United States Attorney (and later Supreme Court Justice) Robert Jackson noted in a speech that a "prosecutor has more control over life, liberty, and reputation than any other person in America." This seminar will analyze the unique role, power, and responsibilities of the prosecutor in the United States criminal justice system. How does a prosecutor balance her duty to "seek justice" and her role as a "minister of justice" within an adversarial system? Does public pressure (perceived or real) to obtain convictions and solve crimes have an impact on prosecutors' actions? Throughout this course, we will examine the Model Rules of Professional Conduct, the Model Code of Professional Responsibility, and the Standards of Criminal Justice as they apply to criminal attorneys in general and prosecutors in particular. How do the rules and case law demonstrate that a criminal prosecutor is different from a criminal defense attorney or civil attorney? We will study the ethical implications and constraints placed on prosecutors, as well as the unique power that they hold at various stages of a criminal case. We will examine the means by which a prosecutor exercises discretion from the investigation of alleged crimes to the decision to charge (or not charge), and through the conduct of trials, as well as post-trial obligations. We will address such topics as: What is the prosecutor's obligation to the police and/or alleged victims of crimes? What duty does a prosecutor owe to a criminal defendant? What restrictions are placed on a prosecutor at trial that do not exist for defense attorneys? We will also study some specific contemporary and historical cases that have raised questions about the ethical conduct of prosecutors, including (but not limited to) the so-called Duke Lacrosse case, the Dominque Strauss-Kahn matter, and the prosecution of United States Senator Ted Stevens and the subsequent findings of prosecutorial misconduct therein. NOTE: This seminar satisfies the Professional Responsibility requirement. While there are no required prerequisites for taking this course, students should be prepared that some basic principles of Criminal Procedure, Evidence, and Trial Advocacy will necessarily be a focus of some of our discussions. ENROLLMENT LIMIT: 18 students. GRADING NOTICE: This seminar is NOT offered as CR/NC/H. ** A student who fails to attend the initial meeting of a seminar (designated by an (S) in the title), or to obtain permission to be absent from either the instructor or the Registrar, may be administratively dropped from the seminar. Students who are on a wait list for a seminar are required to attend the first seminar meeting to be considered for enrollment.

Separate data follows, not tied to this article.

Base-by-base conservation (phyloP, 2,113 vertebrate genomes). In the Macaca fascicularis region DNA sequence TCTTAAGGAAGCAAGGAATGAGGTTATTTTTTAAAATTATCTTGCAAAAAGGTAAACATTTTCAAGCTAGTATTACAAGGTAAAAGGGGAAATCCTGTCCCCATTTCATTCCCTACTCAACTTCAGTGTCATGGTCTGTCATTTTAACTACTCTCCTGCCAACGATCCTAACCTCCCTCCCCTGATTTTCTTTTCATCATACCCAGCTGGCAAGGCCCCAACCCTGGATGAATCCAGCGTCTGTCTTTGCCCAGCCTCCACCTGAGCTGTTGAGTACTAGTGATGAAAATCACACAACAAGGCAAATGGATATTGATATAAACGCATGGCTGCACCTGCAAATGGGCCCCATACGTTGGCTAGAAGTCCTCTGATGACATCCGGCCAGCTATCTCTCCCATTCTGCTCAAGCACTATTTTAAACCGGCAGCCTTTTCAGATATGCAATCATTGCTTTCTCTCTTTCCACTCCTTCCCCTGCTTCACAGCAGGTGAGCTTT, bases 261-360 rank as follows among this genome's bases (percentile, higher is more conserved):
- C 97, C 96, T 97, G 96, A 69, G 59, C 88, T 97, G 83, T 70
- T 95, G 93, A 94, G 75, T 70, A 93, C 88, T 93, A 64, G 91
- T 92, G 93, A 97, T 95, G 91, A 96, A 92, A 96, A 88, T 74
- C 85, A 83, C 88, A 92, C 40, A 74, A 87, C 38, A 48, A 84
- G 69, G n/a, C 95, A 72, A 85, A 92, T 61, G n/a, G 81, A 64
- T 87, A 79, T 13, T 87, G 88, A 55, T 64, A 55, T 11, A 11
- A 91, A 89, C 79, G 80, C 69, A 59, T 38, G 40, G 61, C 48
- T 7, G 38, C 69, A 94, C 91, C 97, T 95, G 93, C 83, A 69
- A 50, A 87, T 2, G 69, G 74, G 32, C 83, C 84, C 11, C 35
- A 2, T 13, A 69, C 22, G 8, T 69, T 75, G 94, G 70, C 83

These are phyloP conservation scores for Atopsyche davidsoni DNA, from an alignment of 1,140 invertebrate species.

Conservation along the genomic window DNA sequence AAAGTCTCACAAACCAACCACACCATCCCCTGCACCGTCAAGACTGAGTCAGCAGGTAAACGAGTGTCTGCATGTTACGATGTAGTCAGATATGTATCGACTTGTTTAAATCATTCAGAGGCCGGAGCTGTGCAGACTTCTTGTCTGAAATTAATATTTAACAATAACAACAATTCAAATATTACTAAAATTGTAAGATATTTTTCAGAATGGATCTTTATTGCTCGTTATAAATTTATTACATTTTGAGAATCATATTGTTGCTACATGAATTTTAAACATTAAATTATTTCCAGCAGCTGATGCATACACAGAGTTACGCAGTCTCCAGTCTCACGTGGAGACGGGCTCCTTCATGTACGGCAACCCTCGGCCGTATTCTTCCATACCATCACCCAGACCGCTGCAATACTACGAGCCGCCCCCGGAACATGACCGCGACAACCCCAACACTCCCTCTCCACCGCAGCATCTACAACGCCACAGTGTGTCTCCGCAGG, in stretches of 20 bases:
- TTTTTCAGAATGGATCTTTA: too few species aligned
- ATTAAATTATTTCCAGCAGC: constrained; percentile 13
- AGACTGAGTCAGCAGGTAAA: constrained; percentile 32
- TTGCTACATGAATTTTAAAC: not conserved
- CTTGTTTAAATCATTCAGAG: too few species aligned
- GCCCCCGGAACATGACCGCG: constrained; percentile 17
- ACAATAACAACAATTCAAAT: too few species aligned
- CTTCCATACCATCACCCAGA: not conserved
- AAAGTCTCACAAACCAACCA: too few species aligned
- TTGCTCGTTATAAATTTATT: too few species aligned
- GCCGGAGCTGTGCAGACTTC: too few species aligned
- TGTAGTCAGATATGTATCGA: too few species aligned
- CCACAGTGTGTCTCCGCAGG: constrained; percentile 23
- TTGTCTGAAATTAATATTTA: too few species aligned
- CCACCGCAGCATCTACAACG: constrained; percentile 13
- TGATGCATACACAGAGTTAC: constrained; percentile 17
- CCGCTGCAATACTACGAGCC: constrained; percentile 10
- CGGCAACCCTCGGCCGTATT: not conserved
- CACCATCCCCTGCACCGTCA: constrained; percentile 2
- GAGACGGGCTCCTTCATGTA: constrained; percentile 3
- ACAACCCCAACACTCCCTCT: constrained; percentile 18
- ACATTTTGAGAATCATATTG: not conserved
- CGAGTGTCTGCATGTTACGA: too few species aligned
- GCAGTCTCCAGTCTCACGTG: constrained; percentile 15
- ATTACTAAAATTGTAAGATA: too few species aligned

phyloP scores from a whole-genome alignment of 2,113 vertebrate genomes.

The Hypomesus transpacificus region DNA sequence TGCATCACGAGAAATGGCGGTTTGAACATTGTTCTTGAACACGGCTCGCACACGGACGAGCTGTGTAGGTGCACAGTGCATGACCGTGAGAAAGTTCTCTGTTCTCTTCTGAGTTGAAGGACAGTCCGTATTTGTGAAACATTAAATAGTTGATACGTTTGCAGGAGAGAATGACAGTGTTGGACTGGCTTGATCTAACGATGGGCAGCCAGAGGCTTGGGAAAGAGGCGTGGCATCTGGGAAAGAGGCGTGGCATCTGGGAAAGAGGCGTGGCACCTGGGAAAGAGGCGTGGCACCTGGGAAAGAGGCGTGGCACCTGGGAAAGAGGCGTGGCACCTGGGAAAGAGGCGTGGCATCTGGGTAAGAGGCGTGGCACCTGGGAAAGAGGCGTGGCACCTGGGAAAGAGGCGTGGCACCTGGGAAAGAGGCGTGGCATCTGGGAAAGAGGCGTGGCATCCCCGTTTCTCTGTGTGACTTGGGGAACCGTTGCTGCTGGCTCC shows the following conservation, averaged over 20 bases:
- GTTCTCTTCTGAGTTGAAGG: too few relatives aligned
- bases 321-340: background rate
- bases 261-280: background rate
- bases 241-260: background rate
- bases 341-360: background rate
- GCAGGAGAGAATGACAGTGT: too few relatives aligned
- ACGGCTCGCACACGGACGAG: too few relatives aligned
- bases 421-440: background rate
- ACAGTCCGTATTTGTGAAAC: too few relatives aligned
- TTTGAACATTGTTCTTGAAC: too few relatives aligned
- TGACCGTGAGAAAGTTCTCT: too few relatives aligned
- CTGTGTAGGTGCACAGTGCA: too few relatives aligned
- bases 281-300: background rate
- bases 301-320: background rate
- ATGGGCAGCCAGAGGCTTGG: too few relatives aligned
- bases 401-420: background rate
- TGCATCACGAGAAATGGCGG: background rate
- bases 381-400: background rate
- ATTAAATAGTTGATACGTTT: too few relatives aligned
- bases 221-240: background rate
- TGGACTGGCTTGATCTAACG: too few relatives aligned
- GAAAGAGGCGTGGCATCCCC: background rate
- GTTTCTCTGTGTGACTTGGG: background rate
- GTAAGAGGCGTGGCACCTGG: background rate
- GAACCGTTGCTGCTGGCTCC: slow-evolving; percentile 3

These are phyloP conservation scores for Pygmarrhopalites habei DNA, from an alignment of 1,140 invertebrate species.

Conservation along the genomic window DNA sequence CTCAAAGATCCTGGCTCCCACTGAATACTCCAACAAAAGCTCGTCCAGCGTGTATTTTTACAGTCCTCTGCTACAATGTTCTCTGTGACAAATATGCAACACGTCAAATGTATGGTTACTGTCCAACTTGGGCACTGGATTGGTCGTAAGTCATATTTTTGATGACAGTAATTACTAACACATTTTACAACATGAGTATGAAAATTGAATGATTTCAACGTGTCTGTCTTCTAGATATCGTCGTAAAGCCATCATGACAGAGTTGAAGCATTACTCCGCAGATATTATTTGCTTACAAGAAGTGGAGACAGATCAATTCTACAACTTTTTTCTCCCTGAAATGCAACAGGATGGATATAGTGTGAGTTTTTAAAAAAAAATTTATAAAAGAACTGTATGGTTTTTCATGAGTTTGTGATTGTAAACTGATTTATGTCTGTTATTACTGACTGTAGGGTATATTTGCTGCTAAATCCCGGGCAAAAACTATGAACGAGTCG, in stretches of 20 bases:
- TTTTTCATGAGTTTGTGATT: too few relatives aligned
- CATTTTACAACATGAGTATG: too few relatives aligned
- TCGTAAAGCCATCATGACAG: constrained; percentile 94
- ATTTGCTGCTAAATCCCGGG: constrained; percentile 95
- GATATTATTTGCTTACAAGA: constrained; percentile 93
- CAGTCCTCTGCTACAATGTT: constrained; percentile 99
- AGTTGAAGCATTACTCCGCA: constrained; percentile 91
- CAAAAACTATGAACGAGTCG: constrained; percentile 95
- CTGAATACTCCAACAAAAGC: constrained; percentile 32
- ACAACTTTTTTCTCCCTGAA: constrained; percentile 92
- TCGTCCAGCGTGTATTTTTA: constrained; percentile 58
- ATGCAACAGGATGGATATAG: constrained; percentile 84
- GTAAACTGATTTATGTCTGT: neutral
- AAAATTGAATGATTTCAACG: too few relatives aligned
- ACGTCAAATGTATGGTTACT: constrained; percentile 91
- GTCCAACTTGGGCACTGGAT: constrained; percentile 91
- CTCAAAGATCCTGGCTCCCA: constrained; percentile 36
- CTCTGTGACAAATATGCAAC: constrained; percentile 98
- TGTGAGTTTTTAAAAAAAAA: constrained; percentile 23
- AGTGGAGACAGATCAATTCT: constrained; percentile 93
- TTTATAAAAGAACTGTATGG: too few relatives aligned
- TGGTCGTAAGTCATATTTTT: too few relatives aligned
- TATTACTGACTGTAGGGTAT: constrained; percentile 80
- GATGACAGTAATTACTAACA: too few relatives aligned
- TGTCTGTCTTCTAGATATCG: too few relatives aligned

• LAW JD 810: Constitutional Law
    Considers selected issues concerning judicial review, federalism, separation of powers, and individual rights.
  • LAW JD 811: Criminal Justice (S)